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21st Century Armchair Travel with Google Earth

Armchair travel enters the 21st century: Plan a new trip or reminisce about an old one using this application for your computer.


"TRAVEL IS GLAMOROUS ONLY IN RETROSPECT," wrote Paul Theroux, traveler and author. Add “and in anticipation” as well. It’s fun to leaf through stacks of photos and reminisce about this piazza or that little souk, or to fantasize about jumping our ruts and jetting off to new places, foreign or domestic. It’s the traveling itself that can be more trying—inedible meals in the wrong part of town, traffic jams through bland suburbs, endless delays in soulless airports. After all, the English word travel derives from the Old French travail, or suffering, a word itself that comes from the name of a Roman instrument of torture. Travel can torment. Which helps in part to explain the venerable appeal of armchair travel.

And now the Internet, which has brought relief to actual travel (think online ticketing or printing your own advance boarding passes), brings remarkable change to the armchair traveler in the form of the free software application Google Earth. This product of Internet search behemoth Google may not replace the pleasures of actually being there, wherever you fancy there to be, but it brings fun and play back to world exploration and could dramatically change your approach to travel, both armchair and actual.

Google calls its application a “geographical browser,” allowing users to search the planet as they now search the Web, and over 400 million users worldwide have taken it for a spin since it was launched in 2005. To get started, download the software from Google Earth. You will need a reasonably capable computer and a high-speed Internet connection; the program works by fetching massive amounts of data on demand rather than storing data on your hard drive.

Google Earth starts up showing the classic “blue marble” view of our planet from about 25,000 kilometers in space. A search bar invites: “Fly to:” with space where you can type in the name of a country, city, landmark, or simply geographic coordinates. With a quick zooming animation, you are whisked to wherever on the planet you requested. Type another name and the image swoops out, like a fast rocket and back in to the new location.

A “flight” from Topeka to Timbuktu takes 10 seconds. Zoom your viewpoint down to about 300 meters in altitude over Timbuktu, and you’ll see the crazy quilt of streets in the old quarter and the regular blocks of buildings in other neighborhoods. Because of the high quality aerial and satellite photography of much of the world, you can see buildings, cars, and even shadows of people. Scroll around the screen, and the countryside surrounding the city comes into focus. Zoom back out to a higher elevation and see miles and miles of terrain.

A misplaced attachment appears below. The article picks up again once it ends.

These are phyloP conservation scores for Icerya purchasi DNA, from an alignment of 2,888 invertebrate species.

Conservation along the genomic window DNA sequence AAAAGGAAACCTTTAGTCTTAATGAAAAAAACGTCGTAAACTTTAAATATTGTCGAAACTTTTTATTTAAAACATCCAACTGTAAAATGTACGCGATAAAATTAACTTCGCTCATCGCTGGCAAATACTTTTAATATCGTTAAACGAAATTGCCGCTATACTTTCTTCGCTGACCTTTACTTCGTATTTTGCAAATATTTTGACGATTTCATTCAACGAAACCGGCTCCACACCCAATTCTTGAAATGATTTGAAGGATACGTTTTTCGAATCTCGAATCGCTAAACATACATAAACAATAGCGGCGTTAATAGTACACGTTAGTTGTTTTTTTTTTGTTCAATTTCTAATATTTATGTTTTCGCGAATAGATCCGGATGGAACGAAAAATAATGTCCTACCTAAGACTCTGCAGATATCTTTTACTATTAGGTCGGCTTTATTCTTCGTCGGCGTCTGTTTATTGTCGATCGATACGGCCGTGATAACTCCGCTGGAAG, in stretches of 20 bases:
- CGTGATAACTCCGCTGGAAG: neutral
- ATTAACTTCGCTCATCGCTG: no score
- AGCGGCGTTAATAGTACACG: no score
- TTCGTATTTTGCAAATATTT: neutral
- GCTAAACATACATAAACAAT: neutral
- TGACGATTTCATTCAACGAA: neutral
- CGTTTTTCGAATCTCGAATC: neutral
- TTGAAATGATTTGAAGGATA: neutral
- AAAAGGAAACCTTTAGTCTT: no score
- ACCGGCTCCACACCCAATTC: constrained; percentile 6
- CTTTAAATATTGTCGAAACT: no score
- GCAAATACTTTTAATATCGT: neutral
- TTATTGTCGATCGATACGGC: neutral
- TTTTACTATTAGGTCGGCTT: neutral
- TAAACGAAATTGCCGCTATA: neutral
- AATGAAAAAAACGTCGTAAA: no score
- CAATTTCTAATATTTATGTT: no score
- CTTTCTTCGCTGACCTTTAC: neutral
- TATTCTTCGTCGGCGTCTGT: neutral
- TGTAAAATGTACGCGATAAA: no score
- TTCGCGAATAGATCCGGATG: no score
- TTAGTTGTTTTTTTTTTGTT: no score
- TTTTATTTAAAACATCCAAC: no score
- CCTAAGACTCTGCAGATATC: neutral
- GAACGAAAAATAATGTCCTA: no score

Google Earth was designed from the beginning to be open to people and organizations to add their own information on top of this detailed bird's-eye view. And they have, to a stunning degree, creating a hugely rich environment for exploration and education. Here's how it works.

What You Can See. On the left side of the Google Earth window is a panel called Layers. Turning on a particular layer reveals information—national boundaries or highways, for instance—that is “layered” over the basic globe. One popular layer—Panoramio—accesses tens of thousands of scenic photos covering nearly everywhere a camera has gone. Any photos originally tagged in the camera with Global Positioning System (GPS) data can be matched with the exact spot where the photo was taken. Disappointed that rain spoiled your dream shot of the Taj Mahal? Go to the Taj and click on one of the blue squares. A pop-up window will open with a photo taken from that spot. Many of the images are tourist snapshots, but many more are professional shots using exotic equipment such as panoramic cameras. A click on the image switches to a web browser, where the image loads in higher detail.


Trip-Planning Tool, Too. Depending on your travel philosophy, the number of blue squares in an area can help you to get on or off the beaten track. The blue squares crowd the popular tourist spots (the Eiffel Tower sports a remarkable number) and thin out substantially in less-traveled areas.Google Earth also displays more mundane and useful travel data, such as the traffic (which, as I write, is moving nicely on the Lakeshore in Chicago and at a dead stop in the southern suburbs of Paris) and the weather. Google has surveyed a growing number of world cities with specially equipped cars that roam the highway taking panoramic photos every few yards. Turn on the Street View layer and travel the streets of Paris, London, Rome, or New York. Check the view from the front door of that little hotel you’re thinking of booking into to make sure it’s as charming as advertised. Is that a lovely stream across the way, or a factory parking lot?